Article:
The Worst in the World

Stephen Harper is coming to Copenhagen. It really surprised me when the Canadian media started patting him on the back for announcing this, as if he was finally cleaning up his act and showing some leadership. Coming to a conference – and most likely only for a day or two, for a photo op – doesn’t show leadership. As I’ll explain in this post, it’s the latest in a chain of attempts by the Canadian government to look like they’re doing something about climate change, without actually doing anything at all.

Obama is only coming to Copenhagen for one day. Almost certainly a photo op. But I find this somewhat more excusable because the US is already working on their own climate change legislation, independent of Copenhagen. The US has something against international agreements, but they’re being proactive and finding ways to achieve the same ends regardless. Canada hasn’t done any such thing.

And it’s not just the Conservatives that are being difficult. Michael Ignatieff, the leader of the opposition, says that Canada has wasted four years on climate change action. Actually, we’ve wasted twenty. But Ignatieff will only say four years, because beyond that, it was his party that was the problem. The Liberals were the ones to sign Kyoto and agree to an emissions cut of 6% below 1990 levels. Instead, as of 2006, they were 22% above.

The recommended emissions target for developed nations is a 25-40% cut from 1990 levels by 2020. Most developed nations have stepped up to the plate. Norway has pledged a 40% reduction. Japan has pledged 25%. Australia has agreed to 5-24%, depending on whether there is an agreement at Copenhagen. The EU will cut 20% no matter what, and will increase this to 30% with an international agreement. Britain has increased this even further, with a 34% pledge.

The US is a little trickier. Waxman-Markey will cut 14-20%, but from 2005 levels, not 1990. Does anyone know how to convert this so we can properly compare it to other countries?

Then there’s Canada. Canada has pledged 3% from 1990 levels. Absolutely pitiful. Depending on what the US conversion turns out to be, there’s a good chance that our humble country is the worst in the world for climate change action and leadership.

The government knows this, and they’re spending a great deal of time and energy trying to cover it up. For example, they won’t say “3% by 1990”, because it’s so obviously pitiful. Instead, they say that they’ve pledged “a 20% cut by 2020″…..from 2006 levels. What is the point of deviating from the standard baseline among countries who signed Kyoto, unless you’re deliberately trying to keep your citizens happy with you?

And that’s not all. In the summer, I wrote about how Canada was still advertising its Turning the Corner plan, even though it appeared to have abandoned it. When I went to PowerShift in October, I had the chance to talk to a lot of people who knew a lot about Canada’s climate change policies. And yes, our government has definitely abandoned Turning the Corner. But it’s still one of the first links in their sidebar. And when you click on that link, you discover that it hasn’t been updated since August 2o08, and the legislation is supposed to come into effect in January 2010. Yet another example of keeping the citizens happy without having to do anything.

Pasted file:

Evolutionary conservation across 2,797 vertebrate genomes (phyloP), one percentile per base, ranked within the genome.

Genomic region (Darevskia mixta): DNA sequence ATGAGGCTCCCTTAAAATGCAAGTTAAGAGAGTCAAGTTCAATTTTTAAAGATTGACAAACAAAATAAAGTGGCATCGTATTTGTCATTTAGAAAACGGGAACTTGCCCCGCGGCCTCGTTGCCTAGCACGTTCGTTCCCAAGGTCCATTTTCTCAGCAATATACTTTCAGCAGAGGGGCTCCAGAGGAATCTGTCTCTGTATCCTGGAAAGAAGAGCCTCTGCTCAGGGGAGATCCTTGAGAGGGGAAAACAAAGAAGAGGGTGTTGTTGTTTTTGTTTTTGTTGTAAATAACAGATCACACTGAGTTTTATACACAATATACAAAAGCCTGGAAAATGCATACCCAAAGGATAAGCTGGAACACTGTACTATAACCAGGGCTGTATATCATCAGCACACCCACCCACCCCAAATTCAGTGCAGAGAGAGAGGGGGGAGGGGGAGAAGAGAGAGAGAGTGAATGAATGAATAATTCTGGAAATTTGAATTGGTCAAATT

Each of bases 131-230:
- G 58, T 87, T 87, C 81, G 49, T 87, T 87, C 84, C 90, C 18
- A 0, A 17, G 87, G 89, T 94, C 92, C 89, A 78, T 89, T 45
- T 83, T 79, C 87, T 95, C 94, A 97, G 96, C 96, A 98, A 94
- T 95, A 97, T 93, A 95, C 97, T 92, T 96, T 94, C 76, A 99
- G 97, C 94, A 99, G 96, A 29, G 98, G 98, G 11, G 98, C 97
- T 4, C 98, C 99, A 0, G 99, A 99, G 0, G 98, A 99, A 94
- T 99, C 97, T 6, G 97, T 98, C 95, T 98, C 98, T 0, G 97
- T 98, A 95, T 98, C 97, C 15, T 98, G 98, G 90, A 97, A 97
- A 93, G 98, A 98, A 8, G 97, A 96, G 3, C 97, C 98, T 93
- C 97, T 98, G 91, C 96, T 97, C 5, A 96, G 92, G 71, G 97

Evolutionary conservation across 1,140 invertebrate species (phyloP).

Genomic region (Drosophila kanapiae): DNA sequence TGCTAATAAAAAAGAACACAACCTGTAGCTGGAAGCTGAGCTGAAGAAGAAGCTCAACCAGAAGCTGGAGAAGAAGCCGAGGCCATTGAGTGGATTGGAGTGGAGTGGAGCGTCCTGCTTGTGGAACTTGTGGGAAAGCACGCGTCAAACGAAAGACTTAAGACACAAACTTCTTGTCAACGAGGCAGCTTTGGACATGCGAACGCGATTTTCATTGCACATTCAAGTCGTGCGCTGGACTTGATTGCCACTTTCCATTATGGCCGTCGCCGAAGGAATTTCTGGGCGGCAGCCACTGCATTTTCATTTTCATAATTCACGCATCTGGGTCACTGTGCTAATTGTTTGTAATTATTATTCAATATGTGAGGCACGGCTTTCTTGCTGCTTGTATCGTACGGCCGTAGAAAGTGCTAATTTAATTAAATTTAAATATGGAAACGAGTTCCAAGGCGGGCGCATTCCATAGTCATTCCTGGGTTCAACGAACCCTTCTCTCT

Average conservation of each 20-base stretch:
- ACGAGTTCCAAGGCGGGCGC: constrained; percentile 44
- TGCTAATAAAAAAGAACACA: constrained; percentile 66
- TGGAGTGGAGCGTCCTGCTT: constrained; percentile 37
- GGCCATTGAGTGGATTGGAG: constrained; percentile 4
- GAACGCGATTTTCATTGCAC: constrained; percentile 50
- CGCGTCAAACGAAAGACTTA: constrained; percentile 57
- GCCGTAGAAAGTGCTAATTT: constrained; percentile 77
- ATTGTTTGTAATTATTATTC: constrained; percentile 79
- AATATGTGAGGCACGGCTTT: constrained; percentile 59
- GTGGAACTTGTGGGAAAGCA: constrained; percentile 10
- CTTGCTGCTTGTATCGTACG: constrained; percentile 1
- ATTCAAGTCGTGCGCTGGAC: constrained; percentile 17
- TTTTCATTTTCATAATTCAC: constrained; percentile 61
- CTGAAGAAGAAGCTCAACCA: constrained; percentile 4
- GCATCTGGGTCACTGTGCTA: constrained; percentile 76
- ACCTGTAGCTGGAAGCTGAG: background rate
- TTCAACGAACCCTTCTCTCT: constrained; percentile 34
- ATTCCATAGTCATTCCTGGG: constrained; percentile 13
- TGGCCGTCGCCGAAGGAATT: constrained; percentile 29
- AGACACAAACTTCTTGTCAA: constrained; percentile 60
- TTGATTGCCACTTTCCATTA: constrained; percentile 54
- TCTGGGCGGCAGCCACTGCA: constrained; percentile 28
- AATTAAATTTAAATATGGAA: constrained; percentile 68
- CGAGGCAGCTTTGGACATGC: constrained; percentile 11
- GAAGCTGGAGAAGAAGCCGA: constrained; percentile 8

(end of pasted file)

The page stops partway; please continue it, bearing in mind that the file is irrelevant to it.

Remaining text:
Stephen Harper’s climate change website is full of talk about emissions intensity and CSS. There are pictures of him shaking hands with Obama and planting trees. But trying to get any real information out of it is next to impossible.

The government is spending so much time trying to convince Canadians that they’re taking bold action on climate change. They’re devoting so much energy to putting on sustainable masks that contradict all their talk of a transparent government. All without having to take any action at all.

What I ask is, why not spend all that time and energy actually doing something? Why not cooperate with other nations and realize that this is the way the world economy is going? Why not be proactive and prepared instead of hoping that the whole issue will just go away?

It actually makes me ashamed to be Canadian. Ashamed to be part of this country that tosses around the future of our civilization, the future of my generation, so lightly. And for what?

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11 thoughts on “The Worst in the World

  1. Random thoughts:

    My original impression of Copenhagen was that there would be legitimate scientists there. Is this true, or is it just a bunch of “world leaders”?

    It’s a heck of a lot cheaper to look like you’re taking bold action than to actually take it.

    Setting a target emissions cap is great and all, but how are these nations actually planning on getting there?

  2. You may have already seen the poll showing some three-quarters of us are ashamed of our government’s climate stance.

    Combine this with the (sadly, hollow) ultimatum at the Commonwealth summit in Trinidad/Tobago earlier this week – where calls were made for Canada’s suspension from the commonwealth over its climate positions. For the record, if acted upon, this would put Canada in such esteemed company as Pakistan, Zimbabwe, and Uganda (all of whom have been suspended over human rights issues).